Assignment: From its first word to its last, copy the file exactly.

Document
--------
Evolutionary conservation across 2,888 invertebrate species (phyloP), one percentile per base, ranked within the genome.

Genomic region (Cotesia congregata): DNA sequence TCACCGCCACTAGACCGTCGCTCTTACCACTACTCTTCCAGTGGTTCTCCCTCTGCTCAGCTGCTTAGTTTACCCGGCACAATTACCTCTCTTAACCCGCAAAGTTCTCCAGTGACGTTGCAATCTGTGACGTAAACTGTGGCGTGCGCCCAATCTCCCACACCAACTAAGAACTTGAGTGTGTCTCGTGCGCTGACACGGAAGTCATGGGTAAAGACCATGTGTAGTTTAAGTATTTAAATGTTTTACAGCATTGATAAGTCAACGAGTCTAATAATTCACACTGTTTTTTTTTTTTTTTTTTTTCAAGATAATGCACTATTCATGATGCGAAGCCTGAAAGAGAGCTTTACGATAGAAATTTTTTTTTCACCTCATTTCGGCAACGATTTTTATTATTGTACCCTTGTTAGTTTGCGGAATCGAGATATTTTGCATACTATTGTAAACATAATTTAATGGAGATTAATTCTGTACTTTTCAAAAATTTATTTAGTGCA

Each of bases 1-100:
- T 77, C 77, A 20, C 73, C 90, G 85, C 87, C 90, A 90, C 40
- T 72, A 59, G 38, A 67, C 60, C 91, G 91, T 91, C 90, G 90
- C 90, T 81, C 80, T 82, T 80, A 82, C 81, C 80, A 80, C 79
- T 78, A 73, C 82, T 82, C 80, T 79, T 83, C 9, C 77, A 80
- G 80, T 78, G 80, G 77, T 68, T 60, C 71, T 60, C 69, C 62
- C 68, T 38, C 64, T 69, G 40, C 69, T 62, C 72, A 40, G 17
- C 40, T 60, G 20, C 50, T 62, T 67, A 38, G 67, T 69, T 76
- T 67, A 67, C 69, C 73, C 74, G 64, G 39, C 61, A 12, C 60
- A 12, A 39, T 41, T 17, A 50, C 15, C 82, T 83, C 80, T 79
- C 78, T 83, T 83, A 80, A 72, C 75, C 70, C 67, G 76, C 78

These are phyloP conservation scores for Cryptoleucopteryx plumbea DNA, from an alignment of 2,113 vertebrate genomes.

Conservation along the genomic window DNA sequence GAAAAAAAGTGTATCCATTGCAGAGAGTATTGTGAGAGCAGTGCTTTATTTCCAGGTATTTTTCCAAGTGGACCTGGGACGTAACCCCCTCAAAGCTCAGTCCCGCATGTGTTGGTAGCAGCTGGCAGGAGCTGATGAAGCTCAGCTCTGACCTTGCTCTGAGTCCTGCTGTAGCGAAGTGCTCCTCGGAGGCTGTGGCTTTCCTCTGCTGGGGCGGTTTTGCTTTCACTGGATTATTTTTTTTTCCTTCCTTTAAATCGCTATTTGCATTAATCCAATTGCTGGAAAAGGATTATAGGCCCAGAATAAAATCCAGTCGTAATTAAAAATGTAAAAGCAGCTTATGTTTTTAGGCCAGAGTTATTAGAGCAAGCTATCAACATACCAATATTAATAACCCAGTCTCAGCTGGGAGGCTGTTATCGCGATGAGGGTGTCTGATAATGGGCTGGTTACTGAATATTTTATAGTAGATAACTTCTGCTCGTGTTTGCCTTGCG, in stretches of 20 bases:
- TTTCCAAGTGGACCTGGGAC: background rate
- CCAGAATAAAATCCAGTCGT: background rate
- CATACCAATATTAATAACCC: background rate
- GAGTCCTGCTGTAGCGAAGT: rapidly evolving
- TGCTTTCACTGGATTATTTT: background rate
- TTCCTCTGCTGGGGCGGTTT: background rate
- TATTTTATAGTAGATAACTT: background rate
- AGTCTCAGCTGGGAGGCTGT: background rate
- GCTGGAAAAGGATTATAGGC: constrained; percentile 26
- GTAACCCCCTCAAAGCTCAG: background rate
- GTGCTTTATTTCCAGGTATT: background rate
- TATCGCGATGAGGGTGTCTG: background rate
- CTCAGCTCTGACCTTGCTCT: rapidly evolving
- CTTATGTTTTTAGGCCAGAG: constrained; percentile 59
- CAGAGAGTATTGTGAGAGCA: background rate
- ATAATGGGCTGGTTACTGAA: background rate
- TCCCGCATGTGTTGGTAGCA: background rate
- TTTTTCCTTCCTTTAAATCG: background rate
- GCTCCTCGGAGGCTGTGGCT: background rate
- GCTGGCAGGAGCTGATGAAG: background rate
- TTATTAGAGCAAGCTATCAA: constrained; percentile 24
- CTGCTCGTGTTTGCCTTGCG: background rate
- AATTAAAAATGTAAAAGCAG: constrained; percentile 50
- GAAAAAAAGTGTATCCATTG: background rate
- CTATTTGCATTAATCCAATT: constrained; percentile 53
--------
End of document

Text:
Evolutionary conservation across 2,888 invertebrate species (phyloP), one percentile per base, ranked within the genome.

Genomic region (Cotesia congregata): DNA sequence TCACCGCCACTAGACCGTCGCTCTTACCACTACTCTTCCAGTGGTTCTCCCTCTGCTCAGCTGCTTAGTTTACCCGGCACAATTACCTCTCTTAACCCGCAAAGTTCTCCAGTGACGTTGCAATCTGTGACGTAAACTGTGGCGTGCGCCCAATCTCCCACACCAACTAAGAACTTGAGTGTGTCTCGTGCGCTGACACGGAAGTCATGGGTAAAGACCATGTGTAGTTTAAGTATTTAAATGTTTTACAGCATTGATAAGTCAACGAGTCTAATAATTCACACTGTTTTTTTTTTTTTTTTTTTTCAAGATAATGCACTATTCATGATGCGAAGCCTGAAAGAGAGCTTTACGATAGAAATTTTTTTTTCACCTCATTTCGGCAACGATTTTTATTATTGTACCCTTGTTAGTTTGCGGAATCGAGATATTTTGCATACTATTGTAAACATAATTTAATGGAGATTAATTCTGTACTTTTCAAAAATTTATTTAGTGCA

Each of bases 1-100:
- T 77, C 77, A 20, C 73, C 90, G 85, C 87, C 90, A 90, C 40
- T 72, A 59, G 38, A 67, C 60, C 91, G 91, T 91, C 90, G 90
- C 90, T 81, C 80, T 82, T 80, A 82, C 81, C 80, A 80, C 79
- T 78, A 73, C 82, T 82, C 80, T 79, T 83, C 9, C 77, A 80
- G 80, T 78, G 80, G 77, T 68, T 60, C 71, T 60, C 69, C 62
- C 68, T 38, C 64, T 69, G 40, C 69, T 62, C 72, A 40, G 17
- C 40, T 60, G 20, C 50, T 62, T 67, A 38, G 67, T 69, T 76
- T 67, A 67, C 69, C 73, C 74, G 64, G 39, C 61, A 12, C 60
- A 12, A 39, T 41, T 17, A 50, C 15, C 82, T 83, C 80, T 79
- C 78, T 83, T 83, A 80, A 72, C 75, C 70, C 67, G 76, C 78

These are phyloP conservation scores for Cryptoleucopteryx plumbea DNA, from an alignment of 2,113 vertebrate genomes.

Conservation along the genomic window DNA sequence GAAAAAAAGTGTATCCATTGCAGAGAGTATTGTGAGAGCAGTGCTTTATTTCCAGGTATTTTTCCAAGTGGACCTGGGACGTAACCCCCTCAAAGCTCAGTCCCGCATGTGTTGGTAGCAGCTGGCAGGAGCTGATGAAGCTCAGCTCTGACCTTGCTCTGAGTCCTGCTGTAGCGAAGTGCTCCTCGGAGGCTGTGGCTTTCCTCTGCTGGGGCGGTTTTGCTTTCACTGGATTATTTTTTTTTCCTTCCTTTAAATCGCTATTTGCATTAATCCAATTGCTGGAAAAGGATTATAGGCCCAGAATAAAATCCAGTCGTAATTAAAAATGTAAAAGCAGCTTATGTTTTTAGGCCAGAGTTATTAGAGCAAGCTATCAACATACCAATATTAATAACCCAGTCTCAGCTGGGAGGCTGTTATCGCGATGAGGGTGTCTGATAATGGGCTGGTTACTGAATATTTTATAGTAGATAACTTCTGCTCGTGTTTGCCTTGCG, in stretches of 20 bases:
- TTTCCAAGTGGACCTGGGAC: background rate
- CCAGAATAAAATCCAGTCGT: background rate
- CATACCAATATTAATAACCC: background rate
- GAGTCCTGCTGTAGCGAAGT: rapidly evolving
- TGCTTTCACTGGATTATTTT: background rate
- TTCCTCTGCTGGGGCGGTTT: background rate
- TATTTTATAGTAGATAACTT: background rate
- AGTCTCAGCTGGGAGGCTGT: background rate
- GCTGGAAAAGGATTATAGGC: constrained; percentile 26
- GTAACCCCCTCAAAGCTCAG: background rate
- GTGCTTTATTTCCAGGTATT: background rate
- TATCGCGATGAGGGTGTCTG: background rate
- CTCAGCTCTGACCTTGCTCT: rapidly evolving
- CTTATGTTTTTAGGCCAGAG: constrained; percentile 59
- CAGAGAGTATTGTGAGAGCA: background rate
- ATAATGGGCTGGTTACTGAA: background rate
- TCCCGCATGTGTTGGTAGCA: background rate
- TTTTTCCTTCCTTTAAATCG: background rate
- GCTCCTCGGAGGCTGTGGCT: background rate
- GCTGGCAGGAGCTGATGAAG: background rate
- TTATTAGAGCAAGCTATCAA: constrained; percentile 24
- CTGCTCGTGTTTGCCTTGCG: background rate
- AATTAAAAATGTAAAAGCAG: constrained; percentile 50
- GAAAAAAAGTGTATCCATTG: background rate
- CTATTTGCATTAATCCAATT: constrained; percentile 53